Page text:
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Court: 'Open Source' Software Entitled to Copyright Protection

By Admin on August 15, 2008 | Last updated on March 21, 2019

A federal appeals court on Thursday held that the owner of "open source" computer programming code -- software that is made available to the public via free download but subject to certain terms of use -- is entitled to federal copyright law protections when users violate the terms of the open source license.

The plaintiff, Robert Jacobsen, is the holder of a copyright for a model train software program that he makes available for free public download under the terms of an "open source" copyright license. Jacobsen brought a copyright infringement action against a defendant who allegedly used the code without following the terms of the license. Overruling a decision by the federal district court, the U.S. Court of Appeals for the Federal Circuit allowed Jacobsen's copyright infringement claims to proceed, declaring that "copyright holders who engage in open source licensing have the right to control the modification and distribution of copyrighted material." The court found that the defendants modified and distributed Jacobsen's code "without copyright notices and a tracking of modifications from the original computer files," violating license terms that are enforceable as copyright conditions.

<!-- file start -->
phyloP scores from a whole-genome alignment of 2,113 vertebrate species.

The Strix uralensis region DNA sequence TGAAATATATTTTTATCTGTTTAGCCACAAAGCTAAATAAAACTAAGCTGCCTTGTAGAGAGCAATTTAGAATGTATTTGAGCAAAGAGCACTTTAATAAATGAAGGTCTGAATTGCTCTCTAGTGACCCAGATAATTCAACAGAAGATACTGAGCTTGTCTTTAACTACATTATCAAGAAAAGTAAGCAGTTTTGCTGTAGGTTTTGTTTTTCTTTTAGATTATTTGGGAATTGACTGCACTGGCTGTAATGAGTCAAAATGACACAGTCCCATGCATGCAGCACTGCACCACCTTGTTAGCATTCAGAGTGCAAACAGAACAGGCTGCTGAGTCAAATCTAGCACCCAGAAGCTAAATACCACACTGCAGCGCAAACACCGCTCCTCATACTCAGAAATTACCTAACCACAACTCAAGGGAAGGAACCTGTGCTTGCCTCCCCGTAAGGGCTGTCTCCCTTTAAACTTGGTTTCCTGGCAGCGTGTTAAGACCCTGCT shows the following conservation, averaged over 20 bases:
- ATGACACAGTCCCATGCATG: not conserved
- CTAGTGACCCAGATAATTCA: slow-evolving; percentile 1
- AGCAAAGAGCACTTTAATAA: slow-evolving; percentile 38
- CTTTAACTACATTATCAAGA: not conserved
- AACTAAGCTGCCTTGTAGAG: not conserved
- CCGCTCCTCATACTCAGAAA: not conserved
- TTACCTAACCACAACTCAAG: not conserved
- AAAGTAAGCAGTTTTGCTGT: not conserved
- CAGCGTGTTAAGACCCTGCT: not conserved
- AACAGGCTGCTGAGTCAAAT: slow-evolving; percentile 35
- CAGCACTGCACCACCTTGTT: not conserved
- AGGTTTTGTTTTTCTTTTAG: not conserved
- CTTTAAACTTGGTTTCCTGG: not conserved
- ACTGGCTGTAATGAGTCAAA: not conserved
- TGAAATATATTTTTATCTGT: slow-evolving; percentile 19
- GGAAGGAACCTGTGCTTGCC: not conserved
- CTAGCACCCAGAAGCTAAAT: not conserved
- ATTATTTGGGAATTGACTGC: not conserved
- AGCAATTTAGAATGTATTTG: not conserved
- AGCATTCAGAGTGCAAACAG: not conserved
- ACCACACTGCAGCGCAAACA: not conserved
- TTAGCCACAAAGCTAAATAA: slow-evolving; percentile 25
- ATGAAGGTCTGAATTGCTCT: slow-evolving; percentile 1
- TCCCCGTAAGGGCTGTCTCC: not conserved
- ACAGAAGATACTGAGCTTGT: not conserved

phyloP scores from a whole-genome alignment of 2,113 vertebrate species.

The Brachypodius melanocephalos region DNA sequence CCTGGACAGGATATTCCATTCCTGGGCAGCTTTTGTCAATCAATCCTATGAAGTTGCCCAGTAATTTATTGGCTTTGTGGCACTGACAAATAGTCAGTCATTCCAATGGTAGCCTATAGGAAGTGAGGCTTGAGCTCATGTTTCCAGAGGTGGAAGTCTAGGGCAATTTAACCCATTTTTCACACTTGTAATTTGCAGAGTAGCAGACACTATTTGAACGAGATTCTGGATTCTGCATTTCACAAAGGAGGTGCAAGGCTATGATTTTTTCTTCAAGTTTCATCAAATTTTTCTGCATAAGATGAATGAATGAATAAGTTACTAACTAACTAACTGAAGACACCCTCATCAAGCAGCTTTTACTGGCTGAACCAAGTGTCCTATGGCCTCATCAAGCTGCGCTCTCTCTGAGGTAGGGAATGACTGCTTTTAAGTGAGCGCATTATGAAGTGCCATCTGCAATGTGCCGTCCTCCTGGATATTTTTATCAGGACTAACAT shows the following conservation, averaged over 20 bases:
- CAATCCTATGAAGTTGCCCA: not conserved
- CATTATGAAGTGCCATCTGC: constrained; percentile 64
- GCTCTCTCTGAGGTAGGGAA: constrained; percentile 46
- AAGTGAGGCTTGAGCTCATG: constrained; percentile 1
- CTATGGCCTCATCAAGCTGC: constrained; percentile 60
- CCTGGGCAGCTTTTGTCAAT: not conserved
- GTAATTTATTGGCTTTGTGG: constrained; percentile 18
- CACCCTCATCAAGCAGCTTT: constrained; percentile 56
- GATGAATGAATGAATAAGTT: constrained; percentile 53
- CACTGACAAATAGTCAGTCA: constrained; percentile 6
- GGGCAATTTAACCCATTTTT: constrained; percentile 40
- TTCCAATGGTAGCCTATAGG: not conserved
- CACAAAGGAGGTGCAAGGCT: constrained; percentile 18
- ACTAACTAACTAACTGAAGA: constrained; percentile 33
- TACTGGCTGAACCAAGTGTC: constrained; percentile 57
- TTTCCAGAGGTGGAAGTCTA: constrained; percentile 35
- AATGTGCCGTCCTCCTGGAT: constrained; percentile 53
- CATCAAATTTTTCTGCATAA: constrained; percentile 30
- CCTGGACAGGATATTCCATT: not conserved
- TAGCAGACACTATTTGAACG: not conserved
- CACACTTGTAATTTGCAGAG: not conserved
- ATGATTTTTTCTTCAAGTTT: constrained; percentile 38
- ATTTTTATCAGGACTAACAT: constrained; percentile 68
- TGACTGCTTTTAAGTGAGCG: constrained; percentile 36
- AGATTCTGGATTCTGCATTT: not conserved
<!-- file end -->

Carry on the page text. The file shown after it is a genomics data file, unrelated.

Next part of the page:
According to Reuters, "[o]pen-source software makers share the source code of their computer programs, allowing users to help change or improve their software and redistribute it. It is a collaborative approach to software development, unlike the proprietary approach by companies like Microsoft Corp, which generally keep software code secret."

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